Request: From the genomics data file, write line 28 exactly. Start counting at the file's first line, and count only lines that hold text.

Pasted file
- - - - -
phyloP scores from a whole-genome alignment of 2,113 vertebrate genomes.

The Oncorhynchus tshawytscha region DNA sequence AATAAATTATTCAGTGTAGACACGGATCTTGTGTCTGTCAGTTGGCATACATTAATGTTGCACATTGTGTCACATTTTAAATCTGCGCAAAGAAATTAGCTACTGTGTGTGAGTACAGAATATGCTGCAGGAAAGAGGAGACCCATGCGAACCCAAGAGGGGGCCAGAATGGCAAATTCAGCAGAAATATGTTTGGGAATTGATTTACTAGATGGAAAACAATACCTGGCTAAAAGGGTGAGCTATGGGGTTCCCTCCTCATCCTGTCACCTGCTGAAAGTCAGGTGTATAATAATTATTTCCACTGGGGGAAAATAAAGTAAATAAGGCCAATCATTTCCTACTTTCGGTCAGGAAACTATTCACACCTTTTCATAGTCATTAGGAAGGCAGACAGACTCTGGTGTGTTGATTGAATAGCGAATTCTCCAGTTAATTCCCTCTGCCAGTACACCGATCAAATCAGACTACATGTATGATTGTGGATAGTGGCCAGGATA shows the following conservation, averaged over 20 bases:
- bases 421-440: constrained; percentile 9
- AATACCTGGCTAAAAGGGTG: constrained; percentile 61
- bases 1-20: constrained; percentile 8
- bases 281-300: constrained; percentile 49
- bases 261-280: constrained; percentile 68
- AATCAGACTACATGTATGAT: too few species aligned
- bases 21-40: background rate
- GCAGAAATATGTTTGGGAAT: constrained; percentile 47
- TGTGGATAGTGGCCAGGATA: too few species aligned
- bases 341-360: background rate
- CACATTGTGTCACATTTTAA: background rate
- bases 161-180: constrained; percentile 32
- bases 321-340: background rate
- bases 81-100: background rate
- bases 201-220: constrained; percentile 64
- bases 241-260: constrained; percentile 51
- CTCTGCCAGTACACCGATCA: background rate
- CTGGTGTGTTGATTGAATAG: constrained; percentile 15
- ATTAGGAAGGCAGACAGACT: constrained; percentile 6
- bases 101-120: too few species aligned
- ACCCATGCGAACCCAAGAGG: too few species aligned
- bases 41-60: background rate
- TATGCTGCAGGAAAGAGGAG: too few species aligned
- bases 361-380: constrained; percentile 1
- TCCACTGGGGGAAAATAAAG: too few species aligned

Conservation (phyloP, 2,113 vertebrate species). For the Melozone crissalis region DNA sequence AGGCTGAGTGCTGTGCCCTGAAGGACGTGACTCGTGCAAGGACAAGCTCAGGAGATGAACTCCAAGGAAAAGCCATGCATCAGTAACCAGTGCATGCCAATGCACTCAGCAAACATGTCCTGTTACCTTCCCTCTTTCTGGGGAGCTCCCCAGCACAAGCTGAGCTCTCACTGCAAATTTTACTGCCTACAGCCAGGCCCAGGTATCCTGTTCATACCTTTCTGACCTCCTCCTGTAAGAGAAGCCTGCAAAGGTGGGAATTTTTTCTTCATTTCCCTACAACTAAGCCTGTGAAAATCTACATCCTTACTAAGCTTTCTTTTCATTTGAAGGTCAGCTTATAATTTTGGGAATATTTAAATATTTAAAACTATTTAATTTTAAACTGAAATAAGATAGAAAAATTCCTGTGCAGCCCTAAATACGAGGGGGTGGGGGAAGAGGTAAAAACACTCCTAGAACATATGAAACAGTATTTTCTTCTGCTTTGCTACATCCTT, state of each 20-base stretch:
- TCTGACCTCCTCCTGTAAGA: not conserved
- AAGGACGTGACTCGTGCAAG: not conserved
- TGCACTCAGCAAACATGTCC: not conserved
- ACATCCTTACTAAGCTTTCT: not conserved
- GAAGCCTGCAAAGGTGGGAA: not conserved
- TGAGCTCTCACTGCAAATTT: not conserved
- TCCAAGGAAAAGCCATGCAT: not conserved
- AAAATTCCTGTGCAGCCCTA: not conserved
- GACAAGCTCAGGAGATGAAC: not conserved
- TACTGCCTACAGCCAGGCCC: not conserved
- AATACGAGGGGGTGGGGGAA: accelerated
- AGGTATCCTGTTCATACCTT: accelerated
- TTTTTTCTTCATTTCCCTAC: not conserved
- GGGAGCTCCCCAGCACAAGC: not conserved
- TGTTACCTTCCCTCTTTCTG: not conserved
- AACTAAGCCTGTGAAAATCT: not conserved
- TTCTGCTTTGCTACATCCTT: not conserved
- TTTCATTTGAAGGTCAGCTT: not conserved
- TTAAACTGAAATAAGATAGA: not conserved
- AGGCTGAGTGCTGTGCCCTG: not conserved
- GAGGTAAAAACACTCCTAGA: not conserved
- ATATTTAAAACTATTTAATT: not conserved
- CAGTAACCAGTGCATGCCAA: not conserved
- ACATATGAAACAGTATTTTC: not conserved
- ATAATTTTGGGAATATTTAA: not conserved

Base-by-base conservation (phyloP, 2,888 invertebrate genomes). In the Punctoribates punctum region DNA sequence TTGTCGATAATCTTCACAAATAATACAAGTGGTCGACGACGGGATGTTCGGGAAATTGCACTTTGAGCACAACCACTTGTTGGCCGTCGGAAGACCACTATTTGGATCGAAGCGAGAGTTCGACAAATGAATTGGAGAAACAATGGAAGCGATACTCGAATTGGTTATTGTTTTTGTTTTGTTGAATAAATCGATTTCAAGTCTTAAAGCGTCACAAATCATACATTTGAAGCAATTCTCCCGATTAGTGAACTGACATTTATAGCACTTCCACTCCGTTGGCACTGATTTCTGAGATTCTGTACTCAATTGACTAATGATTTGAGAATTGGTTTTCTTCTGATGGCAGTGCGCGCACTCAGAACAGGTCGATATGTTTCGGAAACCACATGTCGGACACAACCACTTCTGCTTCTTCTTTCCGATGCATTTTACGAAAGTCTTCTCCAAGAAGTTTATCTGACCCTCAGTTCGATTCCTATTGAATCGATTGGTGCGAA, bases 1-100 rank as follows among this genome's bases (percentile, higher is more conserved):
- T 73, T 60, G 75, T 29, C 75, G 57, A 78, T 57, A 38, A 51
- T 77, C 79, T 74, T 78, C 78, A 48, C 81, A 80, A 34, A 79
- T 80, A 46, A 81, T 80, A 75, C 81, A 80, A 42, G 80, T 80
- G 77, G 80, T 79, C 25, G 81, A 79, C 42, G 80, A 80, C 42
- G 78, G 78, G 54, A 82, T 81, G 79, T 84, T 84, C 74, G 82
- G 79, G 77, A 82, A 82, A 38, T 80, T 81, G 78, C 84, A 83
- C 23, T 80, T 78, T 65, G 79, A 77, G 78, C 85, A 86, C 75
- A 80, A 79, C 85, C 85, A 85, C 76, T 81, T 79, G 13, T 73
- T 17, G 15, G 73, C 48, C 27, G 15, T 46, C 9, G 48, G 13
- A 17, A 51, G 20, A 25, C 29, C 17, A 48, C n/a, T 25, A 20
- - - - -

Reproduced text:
Conservation (phyloP, 2,113 vertebrate species). For the Melozone crissalis region DNA sequence AGGCTGAGTGCTGTGCCCTGAAGGACGTGACTCGTGCAAGGACAAGCTCAGGAGATGAACTCCAAGGAAAAGCCATGCATCAGTAACCAGTGCATGCCAATGCACTCAGCAAACATGTCCTGTTACCTTCCCTCTTTCTGGGGAGCTCCCCAGCACAAGCTGAGCTCTCACTGCAAATTTTACTGCCTACAGCCAGGCCCAGGTATCCTGTTCATACCTTTCTGACCTCCTCCTGTAAGAGAAGCCTGCAAAGGTGGGAATTTTTTCTTCATTTCCCTACAACTAAGCCTGTGAAAATCTACATCCTTACTAAGCTTTCTTTTCATTTGAAGGTCAGCTTATAATTTTGGGAATATTTAAATATTTAAAACTATTTAATTTTAAACTGAAATAAGATAGAAAAATTCCTGTGCAGCCCTAAATACGAGGGGGTGGGGGAAGAGGTAAAAACACTCCTAGAACATATGAAACAGTATTTTCTTCTGCTTTGCTACATCCTT, state of each 20-base stretch: